Of course improving healthcare was never the point, getting rid of multiple fractious boards who had a distressing tendency of publicly criticizing the government's priorities and parsimony with funding was. The current leader of the Alberta Liberals David Swann, first rose to prominence as the medical officer for the Palliser Health Region where he publically criticized the province for ignoring the health consequences of runaway development and publicly endorsed the Kyoto Accord. He was fired and then offered his job back after public outrage. Instead he went into politics to become a long term thorn in the government's side.
In 10 short months, the deterioration of Calgarians' health care has been precipitous.The superboard's own statistics show a deepening crisis at Calgary hospitals.
Alberta Health Services indicates 50 per cent more local patients are waiting for placement in long-term care, while those sleeping in hospital corridors because of bed shortages is up 23 per cent. The waiting lists for surgeries have grown by 18 per cent in the past year and a half.And emergency wait times have jumped well past appropriate levels, increasing on average by 30 per cent to 16.6 hours to get admitted.
This is a far cry from the improved quality the superboard was tasked with delivering.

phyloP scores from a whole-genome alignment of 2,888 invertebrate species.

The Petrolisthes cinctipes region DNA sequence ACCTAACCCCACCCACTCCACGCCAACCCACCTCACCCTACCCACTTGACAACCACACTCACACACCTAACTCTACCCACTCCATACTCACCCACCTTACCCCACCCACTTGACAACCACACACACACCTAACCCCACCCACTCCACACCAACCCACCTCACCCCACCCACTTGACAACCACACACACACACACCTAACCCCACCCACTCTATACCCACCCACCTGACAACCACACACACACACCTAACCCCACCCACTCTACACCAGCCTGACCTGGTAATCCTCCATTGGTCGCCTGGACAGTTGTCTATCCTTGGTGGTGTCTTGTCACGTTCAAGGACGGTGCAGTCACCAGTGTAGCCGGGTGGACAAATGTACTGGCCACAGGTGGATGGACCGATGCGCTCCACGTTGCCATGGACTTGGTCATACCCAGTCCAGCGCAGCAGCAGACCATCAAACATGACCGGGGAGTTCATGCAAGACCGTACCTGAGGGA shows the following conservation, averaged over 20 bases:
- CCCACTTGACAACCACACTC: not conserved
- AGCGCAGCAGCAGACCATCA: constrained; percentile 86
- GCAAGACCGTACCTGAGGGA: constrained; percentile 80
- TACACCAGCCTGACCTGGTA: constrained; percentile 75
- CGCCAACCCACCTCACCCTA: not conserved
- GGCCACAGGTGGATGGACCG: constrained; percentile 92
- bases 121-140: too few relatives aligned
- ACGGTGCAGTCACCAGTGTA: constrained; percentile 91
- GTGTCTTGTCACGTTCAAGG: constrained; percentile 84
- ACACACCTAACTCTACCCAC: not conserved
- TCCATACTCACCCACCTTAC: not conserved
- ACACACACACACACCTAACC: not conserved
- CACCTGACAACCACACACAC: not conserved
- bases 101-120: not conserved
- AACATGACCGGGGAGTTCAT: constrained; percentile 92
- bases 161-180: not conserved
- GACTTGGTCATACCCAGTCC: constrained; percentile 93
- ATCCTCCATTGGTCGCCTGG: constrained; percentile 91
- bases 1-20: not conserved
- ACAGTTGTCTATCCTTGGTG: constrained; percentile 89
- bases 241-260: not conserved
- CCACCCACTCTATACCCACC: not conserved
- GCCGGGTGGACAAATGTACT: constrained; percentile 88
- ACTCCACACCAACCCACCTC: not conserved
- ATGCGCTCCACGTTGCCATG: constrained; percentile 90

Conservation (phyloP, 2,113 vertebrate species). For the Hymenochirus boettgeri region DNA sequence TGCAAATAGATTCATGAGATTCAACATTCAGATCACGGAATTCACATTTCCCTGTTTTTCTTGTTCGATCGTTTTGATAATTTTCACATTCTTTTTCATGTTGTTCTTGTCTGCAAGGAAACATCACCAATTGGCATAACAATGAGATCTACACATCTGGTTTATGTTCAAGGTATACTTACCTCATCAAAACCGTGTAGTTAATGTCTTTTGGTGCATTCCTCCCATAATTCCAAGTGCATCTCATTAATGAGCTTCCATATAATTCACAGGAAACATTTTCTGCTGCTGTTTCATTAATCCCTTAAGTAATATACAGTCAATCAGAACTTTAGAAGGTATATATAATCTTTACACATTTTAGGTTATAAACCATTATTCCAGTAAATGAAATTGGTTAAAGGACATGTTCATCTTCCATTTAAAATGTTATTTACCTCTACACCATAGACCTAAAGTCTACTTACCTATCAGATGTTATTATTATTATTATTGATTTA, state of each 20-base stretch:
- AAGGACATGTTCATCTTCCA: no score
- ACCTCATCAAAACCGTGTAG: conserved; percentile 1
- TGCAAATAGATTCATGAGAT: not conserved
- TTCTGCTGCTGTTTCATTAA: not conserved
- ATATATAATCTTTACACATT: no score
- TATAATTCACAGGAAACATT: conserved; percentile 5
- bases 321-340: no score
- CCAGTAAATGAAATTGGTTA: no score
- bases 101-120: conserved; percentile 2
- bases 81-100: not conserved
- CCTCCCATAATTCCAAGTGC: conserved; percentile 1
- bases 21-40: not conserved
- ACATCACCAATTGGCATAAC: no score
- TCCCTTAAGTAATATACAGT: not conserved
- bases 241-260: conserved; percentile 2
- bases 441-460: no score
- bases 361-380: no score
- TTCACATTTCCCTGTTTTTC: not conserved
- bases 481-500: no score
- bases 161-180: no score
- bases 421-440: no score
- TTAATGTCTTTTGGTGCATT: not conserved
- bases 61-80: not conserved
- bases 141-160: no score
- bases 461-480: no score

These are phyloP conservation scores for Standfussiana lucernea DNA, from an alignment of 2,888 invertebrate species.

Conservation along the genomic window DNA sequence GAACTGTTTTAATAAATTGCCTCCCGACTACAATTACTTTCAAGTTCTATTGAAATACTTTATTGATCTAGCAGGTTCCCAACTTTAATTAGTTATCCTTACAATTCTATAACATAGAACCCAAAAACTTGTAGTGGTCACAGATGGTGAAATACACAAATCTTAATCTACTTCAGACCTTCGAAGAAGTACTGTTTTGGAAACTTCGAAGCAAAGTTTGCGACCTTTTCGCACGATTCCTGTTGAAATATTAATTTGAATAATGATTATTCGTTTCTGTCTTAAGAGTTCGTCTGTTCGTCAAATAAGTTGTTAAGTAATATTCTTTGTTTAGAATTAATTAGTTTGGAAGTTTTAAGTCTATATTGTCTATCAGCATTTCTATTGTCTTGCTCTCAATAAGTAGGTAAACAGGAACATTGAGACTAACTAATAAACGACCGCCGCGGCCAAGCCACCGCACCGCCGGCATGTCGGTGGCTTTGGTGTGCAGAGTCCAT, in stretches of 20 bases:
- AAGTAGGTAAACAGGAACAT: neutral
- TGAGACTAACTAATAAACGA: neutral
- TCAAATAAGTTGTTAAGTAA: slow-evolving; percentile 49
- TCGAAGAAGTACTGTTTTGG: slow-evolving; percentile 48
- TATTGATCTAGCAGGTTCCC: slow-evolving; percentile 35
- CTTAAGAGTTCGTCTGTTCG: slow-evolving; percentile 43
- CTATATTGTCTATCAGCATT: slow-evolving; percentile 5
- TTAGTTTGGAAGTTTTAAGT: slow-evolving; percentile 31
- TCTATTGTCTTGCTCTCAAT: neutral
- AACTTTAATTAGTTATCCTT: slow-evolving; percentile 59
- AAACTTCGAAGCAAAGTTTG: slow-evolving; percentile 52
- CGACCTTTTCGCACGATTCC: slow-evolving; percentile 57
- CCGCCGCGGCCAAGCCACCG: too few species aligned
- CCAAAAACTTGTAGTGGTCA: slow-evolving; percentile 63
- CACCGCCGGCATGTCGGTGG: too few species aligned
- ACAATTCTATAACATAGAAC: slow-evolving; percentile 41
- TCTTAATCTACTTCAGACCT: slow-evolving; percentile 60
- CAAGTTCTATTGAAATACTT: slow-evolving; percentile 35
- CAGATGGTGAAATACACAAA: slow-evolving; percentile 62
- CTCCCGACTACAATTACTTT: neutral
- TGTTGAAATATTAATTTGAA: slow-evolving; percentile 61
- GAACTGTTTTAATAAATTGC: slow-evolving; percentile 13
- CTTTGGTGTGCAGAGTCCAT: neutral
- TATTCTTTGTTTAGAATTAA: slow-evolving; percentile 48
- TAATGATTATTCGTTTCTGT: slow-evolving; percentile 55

Alberta has a nasty little democratic deficit that the government publicly abhors and privately exults over. After 40 odd years as a one party state the Tories have concluded that everything is much nicer if Albertans just shut up and do what they are told. Centralizing many regional health boards down to one - that just gave it's board members a 25% raise - makes benign neglect that much easier.
The Herald knows all this, which makes questions like this deliberately disingenuous:
The question has to be asked:Why has the province gone down this road, reversing a system that was working? The Alberta model was a success, it's been copied by other provinces and has received international recognition. Ironically, the Calgary Health Region is the star of a new book, High Performing Healthcare Systems--Delivering Quality by Design. The CHR--now a non-entity--was one of seven organizations from around the world chosen as an example of excellence in health care, delivering quality through a mix of good incentives, clear goals and accountability. All of this is now gone.Centralizing the regional healthboards was never about improving outcomes, it was about neutralizing noisy regional concerns with a decaying system.